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what to expect from nicotine withdrawal

Cravings: Nicotine attaches strongly to receptors in the brain, and that leads to an incredibly powerful addiction, says Renee Fogelberg, MD, clinical lead for the Tobacco Cessation program for Kaiser Permanente in Northern California. These changes to your brain chemistry cause you to continue craving a smoke.

Irritability and trouble concentrating: Nicotine makes you feel good — that’s why you smoke — so when you don’t have it anymore, it’s common to feel irritable and fatigued, Dr. Fogelberg says. Nicotine also affects your thinking, so people who’ve quit may experience trouble concentrating, memory issues, and not thinking as quickly, Dr. Spangler says.

Anxiety or depression: Not getting the powerful hit nicotine delivers to your brain can affect your mood, according to Amanda L. Graham, PhD, director of research development at the Schroeder Institute for Tobacco Research and Policy Studies in Washington, D.C. Some people may feel anxious, while others may feel depressed.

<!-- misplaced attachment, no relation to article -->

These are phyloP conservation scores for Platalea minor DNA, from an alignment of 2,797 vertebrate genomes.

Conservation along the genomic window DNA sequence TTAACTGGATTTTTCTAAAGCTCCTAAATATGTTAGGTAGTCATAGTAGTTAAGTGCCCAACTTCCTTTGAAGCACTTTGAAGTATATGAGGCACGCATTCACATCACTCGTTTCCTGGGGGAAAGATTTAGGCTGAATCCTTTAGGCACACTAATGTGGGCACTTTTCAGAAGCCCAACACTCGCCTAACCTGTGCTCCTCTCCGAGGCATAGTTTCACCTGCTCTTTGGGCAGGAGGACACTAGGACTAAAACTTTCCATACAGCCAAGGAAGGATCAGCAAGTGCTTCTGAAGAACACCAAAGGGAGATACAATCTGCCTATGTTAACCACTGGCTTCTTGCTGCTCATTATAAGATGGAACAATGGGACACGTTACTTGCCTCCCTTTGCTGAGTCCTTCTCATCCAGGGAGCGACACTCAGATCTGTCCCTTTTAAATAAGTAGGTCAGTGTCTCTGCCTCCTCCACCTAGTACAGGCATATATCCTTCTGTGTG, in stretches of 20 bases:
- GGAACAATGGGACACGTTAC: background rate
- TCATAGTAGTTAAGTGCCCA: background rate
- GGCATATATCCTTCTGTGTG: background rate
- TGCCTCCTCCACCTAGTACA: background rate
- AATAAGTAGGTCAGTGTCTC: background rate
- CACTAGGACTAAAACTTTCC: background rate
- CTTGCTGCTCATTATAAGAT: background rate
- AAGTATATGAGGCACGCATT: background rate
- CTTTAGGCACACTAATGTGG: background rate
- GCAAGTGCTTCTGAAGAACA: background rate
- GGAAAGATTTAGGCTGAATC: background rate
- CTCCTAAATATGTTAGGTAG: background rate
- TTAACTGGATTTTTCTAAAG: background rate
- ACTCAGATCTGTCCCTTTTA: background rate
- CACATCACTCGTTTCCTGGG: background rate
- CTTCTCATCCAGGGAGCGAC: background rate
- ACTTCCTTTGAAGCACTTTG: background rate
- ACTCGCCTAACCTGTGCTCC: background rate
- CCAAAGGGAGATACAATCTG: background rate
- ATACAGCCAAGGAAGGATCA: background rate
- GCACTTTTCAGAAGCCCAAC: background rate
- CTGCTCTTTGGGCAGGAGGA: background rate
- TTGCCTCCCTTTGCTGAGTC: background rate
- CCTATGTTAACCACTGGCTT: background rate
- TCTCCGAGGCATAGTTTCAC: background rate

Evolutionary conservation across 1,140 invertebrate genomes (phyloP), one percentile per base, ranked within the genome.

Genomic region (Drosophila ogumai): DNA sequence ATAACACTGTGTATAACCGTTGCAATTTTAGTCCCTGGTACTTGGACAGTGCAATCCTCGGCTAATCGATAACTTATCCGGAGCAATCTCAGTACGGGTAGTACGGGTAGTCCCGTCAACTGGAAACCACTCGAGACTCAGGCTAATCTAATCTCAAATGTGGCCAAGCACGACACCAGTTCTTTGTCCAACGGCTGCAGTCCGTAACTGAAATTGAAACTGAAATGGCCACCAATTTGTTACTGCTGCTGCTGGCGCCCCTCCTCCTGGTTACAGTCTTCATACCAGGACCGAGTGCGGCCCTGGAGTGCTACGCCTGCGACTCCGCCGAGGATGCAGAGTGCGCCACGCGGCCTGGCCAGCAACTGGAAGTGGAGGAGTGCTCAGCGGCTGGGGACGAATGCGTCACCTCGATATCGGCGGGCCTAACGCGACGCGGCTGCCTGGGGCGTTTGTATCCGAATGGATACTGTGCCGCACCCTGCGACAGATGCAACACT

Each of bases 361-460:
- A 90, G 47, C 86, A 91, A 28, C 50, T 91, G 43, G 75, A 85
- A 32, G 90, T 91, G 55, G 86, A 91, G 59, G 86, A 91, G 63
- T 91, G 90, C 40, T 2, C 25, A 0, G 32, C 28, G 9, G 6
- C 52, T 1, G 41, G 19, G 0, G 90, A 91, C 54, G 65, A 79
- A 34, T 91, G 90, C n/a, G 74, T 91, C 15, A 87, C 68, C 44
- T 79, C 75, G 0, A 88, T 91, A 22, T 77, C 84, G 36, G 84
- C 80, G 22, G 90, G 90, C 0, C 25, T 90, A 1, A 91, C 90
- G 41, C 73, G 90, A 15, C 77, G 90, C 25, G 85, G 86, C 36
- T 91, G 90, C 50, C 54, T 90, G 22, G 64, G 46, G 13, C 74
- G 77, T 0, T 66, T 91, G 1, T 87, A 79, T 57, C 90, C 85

Trouble sleeping: Nicotine affects neurotransmitters that regulate sleep. A study published in Addiction Biology in July 2015 found that smokers who quit experienced more arousal and trouble sleeping in the 24 to 36 hours after quitting.